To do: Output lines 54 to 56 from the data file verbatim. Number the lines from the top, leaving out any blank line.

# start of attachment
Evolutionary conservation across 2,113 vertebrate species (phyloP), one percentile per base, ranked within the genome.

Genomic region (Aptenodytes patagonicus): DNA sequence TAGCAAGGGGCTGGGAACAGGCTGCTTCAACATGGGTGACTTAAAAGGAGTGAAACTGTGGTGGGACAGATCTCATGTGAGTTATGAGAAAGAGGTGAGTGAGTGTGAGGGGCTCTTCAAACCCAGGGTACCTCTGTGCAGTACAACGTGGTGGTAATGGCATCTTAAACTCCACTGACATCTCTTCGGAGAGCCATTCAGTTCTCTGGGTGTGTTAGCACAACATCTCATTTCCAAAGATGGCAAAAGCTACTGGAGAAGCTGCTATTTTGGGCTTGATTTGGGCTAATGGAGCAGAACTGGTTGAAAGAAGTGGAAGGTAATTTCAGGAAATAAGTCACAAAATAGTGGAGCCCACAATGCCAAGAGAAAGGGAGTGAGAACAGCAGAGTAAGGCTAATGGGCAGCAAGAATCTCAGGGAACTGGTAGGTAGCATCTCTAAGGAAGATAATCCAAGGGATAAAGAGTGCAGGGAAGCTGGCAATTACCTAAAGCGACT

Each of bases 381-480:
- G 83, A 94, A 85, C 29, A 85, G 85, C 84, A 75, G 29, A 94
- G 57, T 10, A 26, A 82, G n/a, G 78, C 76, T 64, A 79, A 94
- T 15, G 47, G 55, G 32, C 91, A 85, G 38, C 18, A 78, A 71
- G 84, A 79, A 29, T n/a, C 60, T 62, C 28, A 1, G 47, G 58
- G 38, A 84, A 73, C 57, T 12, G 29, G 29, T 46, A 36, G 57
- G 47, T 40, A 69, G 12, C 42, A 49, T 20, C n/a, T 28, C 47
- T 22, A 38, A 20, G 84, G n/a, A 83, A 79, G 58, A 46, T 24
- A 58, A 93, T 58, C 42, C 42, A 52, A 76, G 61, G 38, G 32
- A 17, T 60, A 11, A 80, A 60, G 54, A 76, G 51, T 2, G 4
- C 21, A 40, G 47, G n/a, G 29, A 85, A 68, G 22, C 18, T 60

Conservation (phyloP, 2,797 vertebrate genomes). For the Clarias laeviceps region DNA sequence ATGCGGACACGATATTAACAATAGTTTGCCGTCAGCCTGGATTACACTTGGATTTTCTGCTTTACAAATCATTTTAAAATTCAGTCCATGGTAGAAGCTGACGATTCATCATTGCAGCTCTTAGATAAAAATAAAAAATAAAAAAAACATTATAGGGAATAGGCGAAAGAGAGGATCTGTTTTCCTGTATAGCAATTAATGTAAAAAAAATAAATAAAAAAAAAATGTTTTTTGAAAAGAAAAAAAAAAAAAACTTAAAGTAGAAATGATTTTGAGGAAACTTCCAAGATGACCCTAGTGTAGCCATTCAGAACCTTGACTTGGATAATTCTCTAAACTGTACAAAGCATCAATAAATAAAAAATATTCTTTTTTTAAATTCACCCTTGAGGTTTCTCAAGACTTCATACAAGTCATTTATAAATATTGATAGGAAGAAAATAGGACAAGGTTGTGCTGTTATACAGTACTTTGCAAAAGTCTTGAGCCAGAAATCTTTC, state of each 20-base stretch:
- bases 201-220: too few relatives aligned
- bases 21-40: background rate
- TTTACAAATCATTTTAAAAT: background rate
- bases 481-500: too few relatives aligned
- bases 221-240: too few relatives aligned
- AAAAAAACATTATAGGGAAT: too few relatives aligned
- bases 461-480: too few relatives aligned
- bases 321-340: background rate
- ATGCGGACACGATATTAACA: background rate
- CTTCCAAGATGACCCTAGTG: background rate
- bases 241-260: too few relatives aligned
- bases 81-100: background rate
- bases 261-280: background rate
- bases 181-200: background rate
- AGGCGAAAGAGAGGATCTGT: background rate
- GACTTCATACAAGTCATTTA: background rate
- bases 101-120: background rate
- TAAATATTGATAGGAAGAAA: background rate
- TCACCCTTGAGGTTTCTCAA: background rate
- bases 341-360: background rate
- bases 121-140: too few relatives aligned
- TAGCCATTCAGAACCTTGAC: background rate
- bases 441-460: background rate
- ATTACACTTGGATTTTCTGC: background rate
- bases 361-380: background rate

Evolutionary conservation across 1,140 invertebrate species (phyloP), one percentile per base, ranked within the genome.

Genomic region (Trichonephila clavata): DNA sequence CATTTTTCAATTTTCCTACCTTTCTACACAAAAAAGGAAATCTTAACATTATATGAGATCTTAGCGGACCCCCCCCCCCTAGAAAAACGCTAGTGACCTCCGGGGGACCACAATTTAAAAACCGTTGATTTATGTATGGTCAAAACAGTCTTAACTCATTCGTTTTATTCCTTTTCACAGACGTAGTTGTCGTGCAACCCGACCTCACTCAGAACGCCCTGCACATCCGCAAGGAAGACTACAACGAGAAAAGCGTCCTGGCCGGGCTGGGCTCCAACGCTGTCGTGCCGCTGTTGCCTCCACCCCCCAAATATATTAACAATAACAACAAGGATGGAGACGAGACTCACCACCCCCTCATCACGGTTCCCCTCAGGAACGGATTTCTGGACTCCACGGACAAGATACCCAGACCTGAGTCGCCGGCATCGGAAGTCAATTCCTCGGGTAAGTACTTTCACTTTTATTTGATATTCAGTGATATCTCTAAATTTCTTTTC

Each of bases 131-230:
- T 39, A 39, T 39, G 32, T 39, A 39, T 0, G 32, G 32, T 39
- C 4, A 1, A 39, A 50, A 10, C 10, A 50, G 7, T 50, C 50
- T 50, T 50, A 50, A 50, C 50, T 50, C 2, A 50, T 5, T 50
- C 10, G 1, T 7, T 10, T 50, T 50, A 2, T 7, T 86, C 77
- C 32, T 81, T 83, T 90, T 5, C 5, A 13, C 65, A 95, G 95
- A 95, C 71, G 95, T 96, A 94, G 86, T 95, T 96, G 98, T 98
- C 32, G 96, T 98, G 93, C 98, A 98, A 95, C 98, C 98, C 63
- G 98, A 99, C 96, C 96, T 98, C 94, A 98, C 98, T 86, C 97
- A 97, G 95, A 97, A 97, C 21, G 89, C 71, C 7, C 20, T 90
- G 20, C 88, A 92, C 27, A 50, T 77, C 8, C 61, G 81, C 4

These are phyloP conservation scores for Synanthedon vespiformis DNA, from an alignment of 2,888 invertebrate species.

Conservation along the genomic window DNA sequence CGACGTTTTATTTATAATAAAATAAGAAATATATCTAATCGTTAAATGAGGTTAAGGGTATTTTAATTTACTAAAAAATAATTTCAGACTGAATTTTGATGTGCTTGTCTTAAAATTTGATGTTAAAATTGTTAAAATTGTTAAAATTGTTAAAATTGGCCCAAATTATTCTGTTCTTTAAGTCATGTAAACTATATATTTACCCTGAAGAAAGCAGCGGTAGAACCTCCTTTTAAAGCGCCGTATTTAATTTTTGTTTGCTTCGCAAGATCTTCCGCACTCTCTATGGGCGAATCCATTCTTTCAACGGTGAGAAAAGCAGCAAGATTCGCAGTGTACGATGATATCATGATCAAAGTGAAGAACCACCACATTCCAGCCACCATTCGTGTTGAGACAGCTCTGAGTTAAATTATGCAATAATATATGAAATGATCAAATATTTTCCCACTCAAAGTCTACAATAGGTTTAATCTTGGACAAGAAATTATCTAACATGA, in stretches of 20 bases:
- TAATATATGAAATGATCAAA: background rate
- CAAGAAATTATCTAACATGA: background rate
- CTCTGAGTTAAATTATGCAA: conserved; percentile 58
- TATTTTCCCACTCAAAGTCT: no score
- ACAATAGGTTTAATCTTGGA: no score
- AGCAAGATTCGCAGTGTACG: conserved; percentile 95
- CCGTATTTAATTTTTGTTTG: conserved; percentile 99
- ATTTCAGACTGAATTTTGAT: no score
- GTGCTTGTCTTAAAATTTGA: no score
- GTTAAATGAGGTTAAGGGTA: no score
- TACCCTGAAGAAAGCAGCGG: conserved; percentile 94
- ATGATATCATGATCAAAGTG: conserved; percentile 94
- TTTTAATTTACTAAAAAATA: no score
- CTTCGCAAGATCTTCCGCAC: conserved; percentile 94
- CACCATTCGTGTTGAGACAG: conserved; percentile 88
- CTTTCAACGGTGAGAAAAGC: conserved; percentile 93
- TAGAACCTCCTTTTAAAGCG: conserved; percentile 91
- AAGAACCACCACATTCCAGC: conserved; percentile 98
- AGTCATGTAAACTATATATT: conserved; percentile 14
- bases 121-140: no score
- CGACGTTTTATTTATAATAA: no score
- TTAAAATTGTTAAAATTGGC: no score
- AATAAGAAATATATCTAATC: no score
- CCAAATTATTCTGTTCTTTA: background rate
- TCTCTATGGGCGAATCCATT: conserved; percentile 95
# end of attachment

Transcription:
Conservation along the genomic window DNA sequence CGACGTTTTATTTATAATAAAATAAGAAATATATCTAATCGTTAAATGAGGTTAAGGGTATTTTAATTTACTAAAAAATAATTTCAGACTGAATTTTGATGTGCTTGTCTTAAAATTTGATGTTAAAATTGTTAAAATTGTTAAAATTGTTAAAATTGGCCCAAATTATTCTGTTCTTTAAGTCATGTAAACTATATATTTACCCTGAAGAAAGCAGCGGTAGAACCTCCTTTTAAAGCGCCGTATTTAATTTTTGTTTGCTTCGCAAGATCTTCCGCACTCTCTATGGGCGAATCCATTCTTTCAACGGTGAGAAAAGCAGCAAGATTCGCAGTGTACGATGATATCATGATCAAAGTGAAGAACCACCACATTCCAGCCACCATTCGTGTTGAGACAGCTCTGAGTTAAATTATGCAATAATATATGAAATGATCAAATATTTTCCCACTCAAAGTCTACAATAGGTTTAATCTTGGACAAGAAATTATCTAACATGA, in stretches of 20 bases:
- TAATATATGAAATGATCAAA: background rate
- CAAGAAATTATCTAACATGA: background rate